After more than 30 years of reformations in agriculture, manufacturing and trade and industry, China’s economy has grown to become the second largest in the world. This book examines the contributions of dynamic entrepreneurs to the economic development of mainland China and Hong Kong – an analysis that is largely lacking in existing studies China’s economic stronghold. This book adopts theories of entrepreneurship and market processes as major analytical frameworks to conclude that entrepreneurship is the true engine of growth in mainland China and Hong Kong.
Chinese Entrepreneurship focuses on the knowledge drivers and systemic challenges of these businesses to examine how entrepreneurs under uncertainty identify and pursue profit opportunities, and how their efforts have enhanced China’s economic dynamics.
This book offers vital insight to students, teachers and researchers of Chinese business and economics, along with Chinese culture and expanding economies.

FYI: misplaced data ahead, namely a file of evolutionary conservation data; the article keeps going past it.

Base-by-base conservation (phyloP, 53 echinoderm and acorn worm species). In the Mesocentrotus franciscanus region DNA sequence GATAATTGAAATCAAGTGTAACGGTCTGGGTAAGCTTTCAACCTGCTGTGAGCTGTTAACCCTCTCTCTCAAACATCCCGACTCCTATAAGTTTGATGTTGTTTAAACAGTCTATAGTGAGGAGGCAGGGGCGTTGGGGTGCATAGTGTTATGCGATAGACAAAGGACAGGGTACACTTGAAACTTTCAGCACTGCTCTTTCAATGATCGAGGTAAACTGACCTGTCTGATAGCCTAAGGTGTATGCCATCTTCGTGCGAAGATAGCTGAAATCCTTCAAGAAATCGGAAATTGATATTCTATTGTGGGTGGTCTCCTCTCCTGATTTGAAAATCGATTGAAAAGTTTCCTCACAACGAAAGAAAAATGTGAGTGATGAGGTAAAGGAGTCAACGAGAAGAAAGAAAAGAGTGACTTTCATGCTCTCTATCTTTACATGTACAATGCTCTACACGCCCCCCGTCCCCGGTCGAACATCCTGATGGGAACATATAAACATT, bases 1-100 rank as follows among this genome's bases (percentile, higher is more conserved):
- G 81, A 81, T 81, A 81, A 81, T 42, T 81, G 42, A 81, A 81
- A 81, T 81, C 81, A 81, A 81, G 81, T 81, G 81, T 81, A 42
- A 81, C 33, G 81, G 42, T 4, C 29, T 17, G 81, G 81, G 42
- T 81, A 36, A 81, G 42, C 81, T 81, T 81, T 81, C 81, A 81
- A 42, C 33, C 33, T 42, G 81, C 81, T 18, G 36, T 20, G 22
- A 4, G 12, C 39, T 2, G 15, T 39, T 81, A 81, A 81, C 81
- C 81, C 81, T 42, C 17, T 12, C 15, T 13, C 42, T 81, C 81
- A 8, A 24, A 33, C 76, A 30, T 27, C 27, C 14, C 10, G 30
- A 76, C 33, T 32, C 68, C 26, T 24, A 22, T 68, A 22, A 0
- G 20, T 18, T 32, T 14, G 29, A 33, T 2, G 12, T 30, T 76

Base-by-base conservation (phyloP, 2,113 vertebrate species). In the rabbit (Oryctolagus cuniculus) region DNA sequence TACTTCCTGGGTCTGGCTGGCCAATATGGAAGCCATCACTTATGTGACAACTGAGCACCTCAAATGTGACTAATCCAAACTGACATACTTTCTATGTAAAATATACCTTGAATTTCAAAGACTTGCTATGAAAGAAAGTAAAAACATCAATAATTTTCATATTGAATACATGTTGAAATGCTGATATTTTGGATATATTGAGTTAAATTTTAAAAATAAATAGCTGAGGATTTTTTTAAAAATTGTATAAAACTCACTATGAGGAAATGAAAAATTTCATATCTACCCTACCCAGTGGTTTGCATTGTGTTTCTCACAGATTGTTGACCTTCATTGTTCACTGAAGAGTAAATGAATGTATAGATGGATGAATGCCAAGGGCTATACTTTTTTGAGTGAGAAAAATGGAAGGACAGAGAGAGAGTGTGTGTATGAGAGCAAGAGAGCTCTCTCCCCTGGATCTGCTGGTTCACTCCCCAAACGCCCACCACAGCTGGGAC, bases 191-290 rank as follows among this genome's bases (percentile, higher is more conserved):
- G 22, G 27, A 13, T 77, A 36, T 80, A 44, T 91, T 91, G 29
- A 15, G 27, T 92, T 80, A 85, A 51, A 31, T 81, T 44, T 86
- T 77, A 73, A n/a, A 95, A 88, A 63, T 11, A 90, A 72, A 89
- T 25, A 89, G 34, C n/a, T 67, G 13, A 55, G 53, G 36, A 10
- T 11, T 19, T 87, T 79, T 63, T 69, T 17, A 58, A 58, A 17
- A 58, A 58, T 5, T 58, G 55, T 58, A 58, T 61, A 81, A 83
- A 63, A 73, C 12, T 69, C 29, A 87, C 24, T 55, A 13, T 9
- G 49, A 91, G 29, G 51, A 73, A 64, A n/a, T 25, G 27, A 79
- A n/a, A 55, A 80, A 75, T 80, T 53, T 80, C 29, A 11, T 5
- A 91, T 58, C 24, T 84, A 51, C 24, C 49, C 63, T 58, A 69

Part I: The Theoretical Framework 1. Entrepreneurship in the History of the Austrian School of Economics Part II: Chinese Entrepreneurship in Theory and Practice 2. Entrepreneurship, Capital Structure and the Enterprise Reform: Zhang Ruimin and the Haier Group 3. Turning Trash Papers into Gold: Zhang Yin and her Paper Recycling Business 4. Entrepreneurial Alertness and Spontaneous Learning in the Market Process: The Case of Mama Moon in Guilin 5. Global Division of Labor and International Coordination: The Li & Fung Group 6. A Subjectivist Approach to Advertising: The Success of Vitasoy 7. Property Rights and Failure of Chinese Family Business Succession: The Killing of Yung Kee’s Golden Goose 8. An Austrian Theory of Competition and Entrepreneurship: The Supermarket War in Hong Kong 9. The Co-evolution of Culture and Technology: The Oyster Sauce Empire of Lee Kum Kee 10. African Entrepreneurs and International Coordination in Petty Businesses: The Case of Low-End Mobile Phones Sourcing in Hong Kong